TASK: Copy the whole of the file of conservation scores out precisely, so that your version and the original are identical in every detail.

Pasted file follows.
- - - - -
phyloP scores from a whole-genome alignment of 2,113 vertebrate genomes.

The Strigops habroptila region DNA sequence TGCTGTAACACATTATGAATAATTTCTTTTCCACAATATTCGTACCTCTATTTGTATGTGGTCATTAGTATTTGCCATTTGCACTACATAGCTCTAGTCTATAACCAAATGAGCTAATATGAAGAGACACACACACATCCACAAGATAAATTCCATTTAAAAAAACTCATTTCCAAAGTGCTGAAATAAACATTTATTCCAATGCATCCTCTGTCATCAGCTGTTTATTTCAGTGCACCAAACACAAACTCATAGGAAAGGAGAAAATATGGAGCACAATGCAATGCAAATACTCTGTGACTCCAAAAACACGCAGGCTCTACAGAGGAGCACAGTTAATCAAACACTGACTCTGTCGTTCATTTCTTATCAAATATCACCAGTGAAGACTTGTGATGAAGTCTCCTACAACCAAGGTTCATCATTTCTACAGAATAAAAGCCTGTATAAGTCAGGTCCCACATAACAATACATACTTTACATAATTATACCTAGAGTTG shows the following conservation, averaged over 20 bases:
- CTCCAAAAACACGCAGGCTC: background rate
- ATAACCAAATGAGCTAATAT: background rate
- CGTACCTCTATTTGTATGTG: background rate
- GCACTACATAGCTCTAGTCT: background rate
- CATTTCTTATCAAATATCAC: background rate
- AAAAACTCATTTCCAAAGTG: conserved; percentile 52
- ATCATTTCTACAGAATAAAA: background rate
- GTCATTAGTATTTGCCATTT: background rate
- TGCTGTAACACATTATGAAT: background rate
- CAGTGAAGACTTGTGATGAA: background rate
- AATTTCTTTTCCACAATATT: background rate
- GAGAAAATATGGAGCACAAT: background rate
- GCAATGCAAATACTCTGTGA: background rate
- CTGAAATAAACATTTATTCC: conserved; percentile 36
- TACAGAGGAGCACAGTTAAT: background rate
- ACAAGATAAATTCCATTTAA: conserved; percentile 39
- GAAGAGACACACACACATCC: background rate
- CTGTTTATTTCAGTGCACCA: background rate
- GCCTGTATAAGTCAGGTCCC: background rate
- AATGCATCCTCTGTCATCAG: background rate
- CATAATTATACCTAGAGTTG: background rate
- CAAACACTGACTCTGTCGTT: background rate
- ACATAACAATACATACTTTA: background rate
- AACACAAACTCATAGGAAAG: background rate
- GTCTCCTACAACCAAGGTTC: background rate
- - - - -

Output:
phyloP scores from a whole-genome alignment of 2,113 vertebrate genomes.

The Strigops habroptila region DNA sequence TGCTGTAACACATTATGAATAATTTCTTTTCCACAATATTCGTACCTCTATTTGTATGTGGTCATTAGTATTTGCCATTTGCACTACATAGCTCTAGTCTATAACCAAATGAGCTAATATGAAGAGACACACACACATCCACAAGATAAATTCCATTTAAAAAAACTCATTTCCAAAGTGCTGAAATAAACATTTATTCCAATGCATCCTCTGTCATCAGCTGTTTATTTCAGTGCACCAAACACAAACTCATAGGAAAGGAGAAAATATGGAGCACAATGCAATGCAAATACTCTGTGACTCCAAAAACACGCAGGCTCTACAGAGGAGCACAGTTAATCAAACACTGACTCTGTCGTTCATTTCTTATCAAATATCACCAGTGAAGACTTGTGATGAAGTCTCCTACAACCAAGGTTCATCATTTCTACAGAATAAAAGCCTGTATAAGTCAGGTCCCACATAACAATACATACTTTACATAATTATACCTAGAGTTG shows the following conservation, averaged over 20 bases:
- CTCCAAAAACACGCAGGCTC: background rate
- ATAACCAAATGAGCTAATAT: background rate
- CGTACCTCTATTTGTATGTG: background rate
- GCACTACATAGCTCTAGTCT: background rate
- CATTTCTTATCAAATATCAC: background rate
- AAAAACTCATTTCCAAAGTG: conserved; percentile 52
- ATCATTTCTACAGAATAAAA: background rate
- GTCATTAGTATTTGCCATTT: background rate
- TGCTGTAACACATTATGAAT: background rate
- CAGTGAAGACTTGTGATGAA: background rate
- AATTTCTTTTCCACAATATT: background rate
- GAGAAAATATGGAGCACAAT: background rate
- GCAATGCAAATACTCTGTGA: background rate
- CTGAAATAAACATTTATTCC: conserved; percentile 36
- TACAGAGGAGCACAGTTAAT: background rate
- ACAAGATAAATTCCATTTAA: conserved; percentile 39
- GAAGAGACACACACACATCC: background rate
- CTGTTTATTTCAGTGCACCA: background rate
- GCCTGTATAAGTCAGGTCCC: background rate
- AATGCATCCTCTGTCATCAG: background rate
- CATAATTATACCTAGAGTTG: background rate
- CAAACACTGACTCTGTCGTT: background rate
- ACATAACAATACATACTTTA: background rate
- AACACAAACTCATAGGAAAG: background rate
- GTCTCCTACAACCAAGGTTC: background rate